Pay to the Order of Capitol Federal Savings Bank, Oklahoma City, OK For Deposit Only Gary Reed Accounting Service Capitol Federal Savings Bank

In January 1987 Reed changed the name of his Capitol Federal account to "Lincoln Nat'l Management Corp." but the account number remained the same.

As against its customer, a bank may charge against the account any item which is otherwise properly payable from that account . . .

Any person who by his negligence substantially contributes to a material alteration of the instrument or to the making of an unauthorized signature is precluded from asserting the alteration or lack of authority against a holder in due course or against a drawee or other payor who pays the instrument in good faith and in accordance with the reasonable commercial standards of the drawee's or payor's business.

. . .

SUPPLEMENTAL OPINION ON REHEARING'S

OPALA, J.

¶1 The Bank complains on rehearing that the court's certiorari pronouncement overlooked an issue that stands unresolved. We are urged to now reach for review an alleged error in nisi prius determination of the prejudgment interest's amount. Because, for the reasons to be stated, we hold that the issue tendered for resolution on rehearing was not before the court and is hence barred from our consideration by the Bank's failure timely to press it by certiorari petition, rehearing is denied. The procedural tangle the case unfolds at this stage calls for a supplemental opinion that should provide valuable guidance for the bench and bar upon (a) the strictures of § 994

I
THE PERTINENT ANATOMY OF CONTROVERSY NOW AT ISSUE

¶2 The appeal in this case

II
THE BANK INVITED THE PREJUDGMENT INTEREST ISSUE'S EXCLUSION FROM COCA'S OPINION BY PREMATURELY PROCURING A § 994 CERTIFICATION OF THE NISI PRIUS ORDER THAT WAS NOT YET FIT TO BE ADVANCED FOR APPELLATE REVIEW

¶3 The procedural tangle unveiled on rehearing began when the law firm initially representing the Bank secured the trial judge's § 994 certification for an order that had not yet advanced to judgment stage (upon the claim in contest).

¶4 In short, the certified order is not a judgment. Its obligation is not adjudged in a sum certain.

¶5 The Bank's error in prematurely securing a § 994 certification (in advance of the judgment on the physician's claim) was the culprit responsible for the presently unfolded procedural tangle. Neither the three affected courts nor the two litigants involved timely discovered the infirmity occasioned by the prematurely, and hence impermissibly, certified order.

III
THE PREJUDGMENT INTEREST ISSUE NOW PRESSED ON REHEARING WAS NOT BEFORE THIS COURT ON ITS CERTIORARI REVIEW OF THE COCA OPINION. THIS IS SO BECAUSE THE BANK HAD FAILED TO PRESERVE IT FOR CORRECTIVE RELIEF BY TIMELY BRINGING A PETITION FOR CERTIORARI TO REVERSE COCA'S DENIAL OF THE BANK'S CRITICAL MOTION IN ORDER TO PREVENT THE SUPPLEMENTAL PRONG OF ITS APPEAL FROM BECOMING FINALLY TERMINATED.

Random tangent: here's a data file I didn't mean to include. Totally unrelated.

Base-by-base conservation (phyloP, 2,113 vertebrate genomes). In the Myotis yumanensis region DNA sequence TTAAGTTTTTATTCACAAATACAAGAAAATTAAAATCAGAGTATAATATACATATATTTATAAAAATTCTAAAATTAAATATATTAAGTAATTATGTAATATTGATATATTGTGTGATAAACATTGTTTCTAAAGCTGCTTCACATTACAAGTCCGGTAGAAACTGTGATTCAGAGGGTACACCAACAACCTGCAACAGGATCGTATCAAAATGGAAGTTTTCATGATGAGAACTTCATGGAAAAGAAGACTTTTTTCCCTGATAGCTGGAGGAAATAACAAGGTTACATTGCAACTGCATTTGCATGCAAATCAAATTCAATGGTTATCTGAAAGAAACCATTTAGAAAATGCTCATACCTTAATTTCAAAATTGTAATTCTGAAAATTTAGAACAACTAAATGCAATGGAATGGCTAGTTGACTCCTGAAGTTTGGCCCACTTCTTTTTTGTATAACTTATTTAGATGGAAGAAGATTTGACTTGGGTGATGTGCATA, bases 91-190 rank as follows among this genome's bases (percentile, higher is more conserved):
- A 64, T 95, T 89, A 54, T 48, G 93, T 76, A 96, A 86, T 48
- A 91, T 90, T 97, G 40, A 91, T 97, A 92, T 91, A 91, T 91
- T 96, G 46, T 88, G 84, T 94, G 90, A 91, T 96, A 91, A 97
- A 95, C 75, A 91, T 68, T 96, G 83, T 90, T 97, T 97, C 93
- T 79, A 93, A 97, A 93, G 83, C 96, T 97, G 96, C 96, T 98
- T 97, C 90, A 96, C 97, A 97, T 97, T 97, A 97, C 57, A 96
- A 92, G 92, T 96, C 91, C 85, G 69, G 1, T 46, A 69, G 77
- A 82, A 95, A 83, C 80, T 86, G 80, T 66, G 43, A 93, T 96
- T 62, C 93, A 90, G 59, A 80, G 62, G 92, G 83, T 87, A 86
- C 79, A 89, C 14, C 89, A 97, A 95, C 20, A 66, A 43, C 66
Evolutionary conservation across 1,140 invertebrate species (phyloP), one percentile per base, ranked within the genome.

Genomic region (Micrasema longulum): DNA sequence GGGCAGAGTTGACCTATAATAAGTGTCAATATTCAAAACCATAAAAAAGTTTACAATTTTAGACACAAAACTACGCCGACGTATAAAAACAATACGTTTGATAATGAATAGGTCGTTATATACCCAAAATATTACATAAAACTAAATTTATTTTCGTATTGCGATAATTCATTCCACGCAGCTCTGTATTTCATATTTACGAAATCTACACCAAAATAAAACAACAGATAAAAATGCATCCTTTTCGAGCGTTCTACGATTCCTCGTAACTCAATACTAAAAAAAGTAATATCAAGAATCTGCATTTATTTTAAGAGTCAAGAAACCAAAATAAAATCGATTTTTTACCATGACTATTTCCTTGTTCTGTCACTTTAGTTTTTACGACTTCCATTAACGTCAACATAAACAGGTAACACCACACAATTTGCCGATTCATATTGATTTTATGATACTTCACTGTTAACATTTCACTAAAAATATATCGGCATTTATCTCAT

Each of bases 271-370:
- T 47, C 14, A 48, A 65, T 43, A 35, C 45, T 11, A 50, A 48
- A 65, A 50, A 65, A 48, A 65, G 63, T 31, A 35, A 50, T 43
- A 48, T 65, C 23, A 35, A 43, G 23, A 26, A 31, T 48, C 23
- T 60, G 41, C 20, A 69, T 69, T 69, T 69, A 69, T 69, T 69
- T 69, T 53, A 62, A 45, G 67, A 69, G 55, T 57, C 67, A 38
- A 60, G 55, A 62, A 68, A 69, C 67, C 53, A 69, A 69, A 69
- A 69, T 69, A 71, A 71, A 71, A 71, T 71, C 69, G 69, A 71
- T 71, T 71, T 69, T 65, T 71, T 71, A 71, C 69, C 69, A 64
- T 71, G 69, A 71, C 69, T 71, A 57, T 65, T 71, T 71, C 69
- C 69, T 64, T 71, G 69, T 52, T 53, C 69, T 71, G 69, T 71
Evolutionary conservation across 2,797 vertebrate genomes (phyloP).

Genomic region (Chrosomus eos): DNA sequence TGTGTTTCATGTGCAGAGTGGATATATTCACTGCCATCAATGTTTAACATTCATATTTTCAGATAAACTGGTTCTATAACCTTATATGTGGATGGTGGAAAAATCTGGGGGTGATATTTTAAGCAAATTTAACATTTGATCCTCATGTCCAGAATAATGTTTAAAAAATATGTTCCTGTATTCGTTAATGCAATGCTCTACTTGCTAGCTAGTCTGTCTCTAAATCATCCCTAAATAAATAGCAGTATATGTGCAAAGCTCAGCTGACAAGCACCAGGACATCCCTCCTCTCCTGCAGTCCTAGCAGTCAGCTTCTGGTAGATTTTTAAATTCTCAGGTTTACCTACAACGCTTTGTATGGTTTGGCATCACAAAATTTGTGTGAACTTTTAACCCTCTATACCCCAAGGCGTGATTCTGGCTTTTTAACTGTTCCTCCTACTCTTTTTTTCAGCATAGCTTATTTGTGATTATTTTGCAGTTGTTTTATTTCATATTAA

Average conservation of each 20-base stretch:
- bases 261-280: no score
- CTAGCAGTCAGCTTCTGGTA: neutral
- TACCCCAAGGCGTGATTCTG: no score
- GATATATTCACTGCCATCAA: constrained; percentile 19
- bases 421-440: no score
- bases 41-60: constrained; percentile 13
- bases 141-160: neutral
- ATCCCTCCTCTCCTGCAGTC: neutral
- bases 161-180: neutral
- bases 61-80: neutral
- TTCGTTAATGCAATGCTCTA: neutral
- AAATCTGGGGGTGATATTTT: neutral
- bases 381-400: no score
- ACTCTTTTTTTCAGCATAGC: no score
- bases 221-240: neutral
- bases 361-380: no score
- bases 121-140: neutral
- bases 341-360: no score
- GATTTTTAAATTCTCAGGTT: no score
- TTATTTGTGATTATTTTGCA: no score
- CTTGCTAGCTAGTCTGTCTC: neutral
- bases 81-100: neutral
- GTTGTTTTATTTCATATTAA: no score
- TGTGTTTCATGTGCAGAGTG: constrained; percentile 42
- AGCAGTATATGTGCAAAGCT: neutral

¶6 COCA's denial of the Bank's motion (for leave to supplement the record and to brief the prejudgment interest issue) was the functional equivalent of the supplemental petition's dismissal. The motion's denial terminated all proceedings for prosecution of issues tendered by that (second) petition in error. It effectively barred the Bank from proceeding further on the second prong of its appeal.

¶7 The Bank contends on rehearing that the court should have reviewed the dismissal as one of the issues standing before it on certiorari. We disagree. The teachings of Hough v. Leonard

¶8 The Bank's sole claim to review of the dismissal is its cryptic statement in the response to the physician's certiorari petition. The statement calls the court's attention to what it references as the pending prejudgment-interest issue. That issue was then no longer pending. It was dead, having been finally extinguished by COCA's dismissal of the supplemental petition in error and by the Bank's failure timely to bring certiorari for review of that error . The review the Bank seeks today should have been sought by [20 P.3d 144] pressing the COCA error (in the dismissal) through its own certiorari quest.¶9 Generally no relief can be granted from a nisi prius judgment to an appellee who did not counterappeal. But no counterappeal is necessary to argue that, in spite of errors committed at nisi prius, the judgment is nonetheless impervious to reversal because it is correct in result.

IV
SUMMARY

¶10 COCA's post-opinion denial order dismissed that prong of the Bank's appeal which was sought to be prosecuted by supplemental petition in error. Hough v. Leonard will not preserve that dismissal for this court's sua sponte review as part of the physician-initiated certiorari. The Bank's own certiorari petition was a conditio sine qua non

¶11 In short, the Bank's rehearing petition addresses itself to an issue that was not before this court in the physician-triggered certiorari proceeding. REHEARING DENIED.

¶12 HARGRAVE, C.J., WATT, V.C.J., HODGES, LAVENDER and OPALA, JJ., concur;

¶13 SUMMERS, J., dissents;

¶14 KAUGER and WINCHESTER, JJ., not participating;

¶15 BOUDREAU, J., disqualified.

FOOTNOTES